What is AutoTree?

AutoTree identifies common ancestors and reconstructs genealogical trees from AutoCluster clusters. AutoTree works for persons with unknown parentage to assist in identifying their birth families (for instance adoptees or donor-conceived persons). Two excellent blog posts discuss AutoTree. The first one discussed AutoTree for Ancestry profiles (from Kitty Cooper) whereas the second one discusses AutoTree for FTDNA (from Roberta Estes).

My email does not contain an attachment

The body of the AutoCluster mail sometimes provides hints concerning the absense of attachments. For instance the AutoCluster might not work properly if not enough DNA matches were identified given the user defined criteria. In that case, use the table with all the matches to determine the cM settings that might yield a result. Another scenario where the HTML attachment is missing is when the email client is blocking certain attachments. In that case, go to the webmail link to download the results.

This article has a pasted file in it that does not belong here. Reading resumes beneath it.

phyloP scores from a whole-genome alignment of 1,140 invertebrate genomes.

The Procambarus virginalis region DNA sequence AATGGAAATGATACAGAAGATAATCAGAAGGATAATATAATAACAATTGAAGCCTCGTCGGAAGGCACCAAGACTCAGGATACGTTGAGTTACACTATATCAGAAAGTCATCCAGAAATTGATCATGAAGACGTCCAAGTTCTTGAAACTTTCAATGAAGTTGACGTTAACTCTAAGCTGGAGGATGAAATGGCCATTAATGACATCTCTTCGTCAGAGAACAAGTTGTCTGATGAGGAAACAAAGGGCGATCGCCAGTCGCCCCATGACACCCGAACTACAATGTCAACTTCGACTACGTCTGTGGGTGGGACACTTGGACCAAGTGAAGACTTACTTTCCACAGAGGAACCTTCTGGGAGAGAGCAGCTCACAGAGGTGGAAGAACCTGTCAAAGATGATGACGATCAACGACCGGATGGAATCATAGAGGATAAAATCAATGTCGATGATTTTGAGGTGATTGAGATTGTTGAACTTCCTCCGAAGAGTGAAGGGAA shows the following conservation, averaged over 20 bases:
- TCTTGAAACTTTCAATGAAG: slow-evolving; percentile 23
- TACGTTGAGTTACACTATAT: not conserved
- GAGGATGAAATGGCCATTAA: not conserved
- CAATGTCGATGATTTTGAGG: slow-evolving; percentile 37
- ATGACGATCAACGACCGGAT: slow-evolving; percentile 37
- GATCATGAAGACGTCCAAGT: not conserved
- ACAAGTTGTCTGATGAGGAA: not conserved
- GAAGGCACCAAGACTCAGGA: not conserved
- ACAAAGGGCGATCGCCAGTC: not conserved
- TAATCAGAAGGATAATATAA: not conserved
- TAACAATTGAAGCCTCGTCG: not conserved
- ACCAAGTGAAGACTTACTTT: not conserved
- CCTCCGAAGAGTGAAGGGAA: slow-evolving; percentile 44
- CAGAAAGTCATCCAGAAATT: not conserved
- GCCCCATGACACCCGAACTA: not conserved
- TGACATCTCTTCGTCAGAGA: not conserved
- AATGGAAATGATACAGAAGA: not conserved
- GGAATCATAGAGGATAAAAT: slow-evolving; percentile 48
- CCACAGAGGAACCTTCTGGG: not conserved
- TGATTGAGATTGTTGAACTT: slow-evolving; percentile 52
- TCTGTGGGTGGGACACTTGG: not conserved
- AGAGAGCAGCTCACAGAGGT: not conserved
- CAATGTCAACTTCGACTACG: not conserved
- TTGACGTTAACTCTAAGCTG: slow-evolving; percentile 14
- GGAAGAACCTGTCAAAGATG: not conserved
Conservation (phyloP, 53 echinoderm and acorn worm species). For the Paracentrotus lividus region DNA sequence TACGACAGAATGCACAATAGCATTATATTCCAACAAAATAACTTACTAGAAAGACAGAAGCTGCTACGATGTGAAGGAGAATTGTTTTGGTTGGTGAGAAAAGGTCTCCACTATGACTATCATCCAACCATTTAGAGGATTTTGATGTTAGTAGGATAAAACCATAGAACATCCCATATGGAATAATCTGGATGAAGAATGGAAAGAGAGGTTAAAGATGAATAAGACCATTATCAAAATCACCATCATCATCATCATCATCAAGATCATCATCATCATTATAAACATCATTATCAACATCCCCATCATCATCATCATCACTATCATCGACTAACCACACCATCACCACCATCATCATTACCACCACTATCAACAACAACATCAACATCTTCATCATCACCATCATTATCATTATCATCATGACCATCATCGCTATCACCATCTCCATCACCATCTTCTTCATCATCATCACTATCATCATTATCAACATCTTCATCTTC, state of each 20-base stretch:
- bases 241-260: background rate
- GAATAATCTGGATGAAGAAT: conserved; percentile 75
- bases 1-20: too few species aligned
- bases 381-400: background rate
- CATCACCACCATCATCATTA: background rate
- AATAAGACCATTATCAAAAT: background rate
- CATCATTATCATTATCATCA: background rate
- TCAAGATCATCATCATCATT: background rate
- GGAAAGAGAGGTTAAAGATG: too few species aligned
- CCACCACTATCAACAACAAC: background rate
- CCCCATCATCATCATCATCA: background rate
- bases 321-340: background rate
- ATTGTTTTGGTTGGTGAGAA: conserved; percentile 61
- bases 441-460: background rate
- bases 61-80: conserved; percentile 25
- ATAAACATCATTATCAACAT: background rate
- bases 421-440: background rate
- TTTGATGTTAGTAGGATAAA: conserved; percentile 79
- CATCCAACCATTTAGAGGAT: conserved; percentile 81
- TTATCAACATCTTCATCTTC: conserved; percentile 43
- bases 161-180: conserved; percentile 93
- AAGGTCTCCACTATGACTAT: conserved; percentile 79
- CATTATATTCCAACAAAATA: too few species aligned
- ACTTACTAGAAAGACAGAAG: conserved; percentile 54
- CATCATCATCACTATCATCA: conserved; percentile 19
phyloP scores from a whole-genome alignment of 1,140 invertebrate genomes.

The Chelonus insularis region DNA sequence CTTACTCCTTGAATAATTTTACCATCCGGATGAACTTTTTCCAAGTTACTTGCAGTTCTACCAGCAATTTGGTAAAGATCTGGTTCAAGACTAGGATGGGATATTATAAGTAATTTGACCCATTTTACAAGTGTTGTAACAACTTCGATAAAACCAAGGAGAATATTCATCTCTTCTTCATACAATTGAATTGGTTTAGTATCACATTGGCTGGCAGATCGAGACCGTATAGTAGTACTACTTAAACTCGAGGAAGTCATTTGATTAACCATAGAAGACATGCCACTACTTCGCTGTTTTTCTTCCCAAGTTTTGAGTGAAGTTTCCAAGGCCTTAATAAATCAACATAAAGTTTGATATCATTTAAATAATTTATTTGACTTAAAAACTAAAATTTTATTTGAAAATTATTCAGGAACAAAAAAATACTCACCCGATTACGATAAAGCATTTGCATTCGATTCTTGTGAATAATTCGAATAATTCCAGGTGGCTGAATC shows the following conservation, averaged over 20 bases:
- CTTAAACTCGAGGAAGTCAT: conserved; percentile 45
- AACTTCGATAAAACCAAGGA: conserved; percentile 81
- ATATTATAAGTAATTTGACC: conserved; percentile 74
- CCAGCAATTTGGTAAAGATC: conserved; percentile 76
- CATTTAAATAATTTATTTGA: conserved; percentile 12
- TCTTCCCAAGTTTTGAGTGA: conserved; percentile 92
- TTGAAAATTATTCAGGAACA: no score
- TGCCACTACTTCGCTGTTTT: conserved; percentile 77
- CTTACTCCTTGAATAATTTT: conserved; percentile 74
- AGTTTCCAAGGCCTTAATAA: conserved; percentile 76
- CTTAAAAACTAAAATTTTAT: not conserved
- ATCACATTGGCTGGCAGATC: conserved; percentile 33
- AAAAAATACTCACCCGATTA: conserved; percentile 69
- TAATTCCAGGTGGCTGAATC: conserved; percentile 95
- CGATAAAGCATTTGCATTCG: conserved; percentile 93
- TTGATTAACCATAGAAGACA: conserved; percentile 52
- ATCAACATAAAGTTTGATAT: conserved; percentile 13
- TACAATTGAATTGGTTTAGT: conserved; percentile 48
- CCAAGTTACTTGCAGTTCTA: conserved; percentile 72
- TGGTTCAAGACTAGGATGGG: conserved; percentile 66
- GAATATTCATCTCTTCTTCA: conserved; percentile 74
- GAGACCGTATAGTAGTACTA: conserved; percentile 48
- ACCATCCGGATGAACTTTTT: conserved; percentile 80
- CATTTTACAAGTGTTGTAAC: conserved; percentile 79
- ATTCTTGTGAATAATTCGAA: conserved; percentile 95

How does a typical AutoCluster result look like?

The analysis is started after setting the cM thresholds for a given profile. An email will be send to you after approximately 15-20 minutes. If all went well, this email will contain an attachment with a zipped file. After unpacking/unzipping the zipped attachment, a folder will appear with an HTML and Excel file. Open the HTML file in your browser to display the AutoCluster results. If the chart is very large and/or slow, use the Excel file to examine your clusters.